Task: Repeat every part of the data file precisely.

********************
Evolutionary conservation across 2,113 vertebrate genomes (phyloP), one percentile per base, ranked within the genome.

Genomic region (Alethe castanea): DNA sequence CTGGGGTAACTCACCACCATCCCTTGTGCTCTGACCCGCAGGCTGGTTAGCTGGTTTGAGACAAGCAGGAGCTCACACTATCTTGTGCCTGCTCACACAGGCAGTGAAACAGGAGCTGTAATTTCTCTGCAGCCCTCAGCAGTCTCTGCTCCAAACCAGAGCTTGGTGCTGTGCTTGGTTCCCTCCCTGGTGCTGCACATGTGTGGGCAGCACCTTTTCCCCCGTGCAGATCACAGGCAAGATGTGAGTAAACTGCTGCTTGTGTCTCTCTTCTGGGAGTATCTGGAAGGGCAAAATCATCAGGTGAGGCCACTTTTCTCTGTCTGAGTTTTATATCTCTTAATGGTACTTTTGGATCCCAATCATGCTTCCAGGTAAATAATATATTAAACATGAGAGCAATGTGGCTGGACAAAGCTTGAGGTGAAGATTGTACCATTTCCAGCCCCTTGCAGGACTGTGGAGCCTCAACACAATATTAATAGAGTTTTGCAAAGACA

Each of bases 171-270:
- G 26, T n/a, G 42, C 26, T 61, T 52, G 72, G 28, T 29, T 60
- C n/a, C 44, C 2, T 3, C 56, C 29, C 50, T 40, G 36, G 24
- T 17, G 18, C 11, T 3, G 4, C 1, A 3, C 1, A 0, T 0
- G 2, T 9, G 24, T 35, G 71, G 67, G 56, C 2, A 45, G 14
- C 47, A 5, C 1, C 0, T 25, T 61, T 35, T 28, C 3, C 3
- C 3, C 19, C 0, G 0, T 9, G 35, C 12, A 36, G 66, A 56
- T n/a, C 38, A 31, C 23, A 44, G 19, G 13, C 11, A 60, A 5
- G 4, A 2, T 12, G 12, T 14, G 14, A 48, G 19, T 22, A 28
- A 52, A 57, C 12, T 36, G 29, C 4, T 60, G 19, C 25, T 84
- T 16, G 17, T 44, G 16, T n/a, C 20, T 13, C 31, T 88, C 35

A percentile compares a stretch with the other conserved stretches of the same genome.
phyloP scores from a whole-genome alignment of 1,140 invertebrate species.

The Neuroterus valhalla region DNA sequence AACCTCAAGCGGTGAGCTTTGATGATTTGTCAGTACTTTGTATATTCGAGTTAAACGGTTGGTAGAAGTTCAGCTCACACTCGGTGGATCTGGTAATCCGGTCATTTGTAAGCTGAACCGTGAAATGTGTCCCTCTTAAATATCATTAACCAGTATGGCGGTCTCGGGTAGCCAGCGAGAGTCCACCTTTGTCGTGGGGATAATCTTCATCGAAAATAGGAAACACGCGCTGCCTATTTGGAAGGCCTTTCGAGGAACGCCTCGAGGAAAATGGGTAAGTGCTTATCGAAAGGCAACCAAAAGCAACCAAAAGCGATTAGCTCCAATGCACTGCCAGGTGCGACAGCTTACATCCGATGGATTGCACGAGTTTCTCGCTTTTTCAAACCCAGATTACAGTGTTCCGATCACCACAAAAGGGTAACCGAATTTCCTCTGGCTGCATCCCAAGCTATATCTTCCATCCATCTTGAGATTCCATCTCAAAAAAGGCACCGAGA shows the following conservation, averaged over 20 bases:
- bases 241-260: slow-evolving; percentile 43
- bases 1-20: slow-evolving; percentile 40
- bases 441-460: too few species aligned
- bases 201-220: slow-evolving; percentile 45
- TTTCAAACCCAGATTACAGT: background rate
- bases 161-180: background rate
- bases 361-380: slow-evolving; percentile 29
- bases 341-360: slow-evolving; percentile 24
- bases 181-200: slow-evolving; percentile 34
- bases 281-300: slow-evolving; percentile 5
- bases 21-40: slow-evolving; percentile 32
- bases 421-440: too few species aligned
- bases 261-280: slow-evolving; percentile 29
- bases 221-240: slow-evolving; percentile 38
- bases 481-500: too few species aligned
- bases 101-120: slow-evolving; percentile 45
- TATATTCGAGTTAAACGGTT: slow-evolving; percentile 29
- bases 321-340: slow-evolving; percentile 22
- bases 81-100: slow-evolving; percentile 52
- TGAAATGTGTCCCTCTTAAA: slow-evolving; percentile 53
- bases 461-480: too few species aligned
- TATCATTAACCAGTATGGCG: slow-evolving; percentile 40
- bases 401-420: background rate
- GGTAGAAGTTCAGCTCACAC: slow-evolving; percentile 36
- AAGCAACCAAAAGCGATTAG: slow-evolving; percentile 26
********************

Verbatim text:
Evolutionary conservation across 2,113 vertebrate genomes (phyloP), one percentile per base, ranked within the genome.

Genomic region (Alethe castanea): DNA sequence CTGGGGTAACTCACCACCATCCCTTGTGCTCTGACCCGCAGGCTGGTTAGCTGGTTTGAGACAAGCAGGAGCTCACACTATCTTGTGCCTGCTCACACAGGCAGTGAAACAGGAGCTGTAATTTCTCTGCAGCCCTCAGCAGTCTCTGCTCCAAACCAGAGCTTGGTGCTGTGCTTGGTTCCCTCCCTGGTGCTGCACATGTGTGGGCAGCACCTTTTCCCCCGTGCAGATCACAGGCAAGATGTGAGTAAACTGCTGCTTGTGTCTCTCTTCTGGGAGTATCTGGAAGGGCAAAATCATCAGGTGAGGCCACTTTTCTCTGTCTGAGTTTTATATCTCTTAATGGTACTTTTGGATCCCAATCATGCTTCCAGGTAAATAATATATTAAACATGAGAGCAATGTGGCTGGACAAAGCTTGAGGTGAAGATTGTACCATTTCCAGCCCCTTGCAGGACTGTGGAGCCTCAACACAATATTAATAGAGTTTTGCAAAGACA

Each of bases 171-270:
- G 26, T n/a, G 42, C 26, T 61, T 52, G 72, G 28, T 29, T 60
- C n/a, C 44, C 2, T 3, C 56, C 29, C 50, T 40, G 36, G 24
- T 17, G 18, C 11, T 3, G 4, C 1, A 3, C 1, A 0, T 0
- G 2, T 9, G 24, T 35, G 71, G 67, G 56, C 2, A 45, G 14
- C 47, A 5, C 1, C 0, T 25, T 61, T 35, T 28, C 3, C 3
- C 3, C 19, C 0, G 0, T 9, G 35, C 12, A 36, G 66, A 56
- T n/a, C 38, A 31, C 23, A 44, G 19, G 13, C 11, A 60, A 5
- G 4, A 2, T 12, G 12, T 14, G 14, A 48, G 19, T 22, A 28
- A 52, A 57, C 12, T 36, G 29, C 4, T 60, G 19, C 25, T 84
- T 16, G 17, T 44, G 16, T n/a, C 20, T 13, C 31, T 88, C 35

A percentile compares a stretch with the other conserved stretches of the same genome.
phyloP scores from a whole-genome alignment of 1,140 invertebrate species.

The Neuroterus valhalla region DNA sequence AACCTCAAGCGGTGAGCTTTGATGATTTGTCAGTACTTTGTATATTCGAGTTAAACGGTTGGTAGAAGTTCAGCTCACACTCGGTGGATCTGGTAATCCGGTCATTTGTAAGCTGAACCGTGAAATGTGTCCCTCTTAAATATCATTAACCAGTATGGCGGTCTCGGGTAGCCAGCGAGAGTCCACCTTTGTCGTGGGGATAATCTTCATCGAAAATAGGAAACACGCGCTGCCTATTTGGAAGGCCTTTCGAGGAACGCCTCGAGGAAAATGGGTAAGTGCTTATCGAAAGGCAACCAAAAGCAACCAAAAGCGATTAGCTCCAATGCACTGCCAGGTGCGACAGCTTACATCCGATGGATTGCACGAGTTTCTCGCTTTTTCAAACCCAGATTACAGTGTTCCGATCACCACAAAAGGGTAACCGAATTTCCTCTGGCTGCATCCCAAGCTATATCTTCCATCCATCTTGAGATTCCATCTCAAAAAAGGCACCGAGA shows the following conservation, averaged over 20 bases:
- bases 241-260: slow-evolving; percentile 43
- bases 1-20: slow-evolving; percentile 40
- bases 441-460: too few species aligned
- bases 201-220: slow-evolving; percentile 45
- TTTCAAACCCAGATTACAGT: background rate
- bases 161-180: background rate
- bases 361-380: slow-evolving; percentile 29
- bases 341-360: slow-evolving; percentile 24
- bases 181-200: slow-evolving; percentile 34
- bases 281-300: slow-evolving; percentile 5
- bases 21-40: slow-evolving; percentile 32
- bases 421-440: too few species aligned
- bases 261-280: slow-evolving; percentile 29
- bases 221-240: slow-evolving; percentile 38
- bases 481-500: too few species aligned
- bases 101-120: slow-evolving; percentile 45
- TATATTCGAGTTAAACGGTT: slow-evolving; percentile 29
- bases 321-340: slow-evolving; percentile 22
- bases 81-100: slow-evolving; percentile 52
- TGAAATGTGTCCCTCTTAAA: slow-evolving; percentile 53
- bases 461-480: too few species aligned
- TATCATTAACCAGTATGGCG: slow-evolving; percentile 40
- bases 401-420: background rate
- GGTAGAAGTTCAGCTCACAC: slow-evolving; percentile 36
- AAGCAACCAAAAGCGATTAG: slow-evolving; percentile 26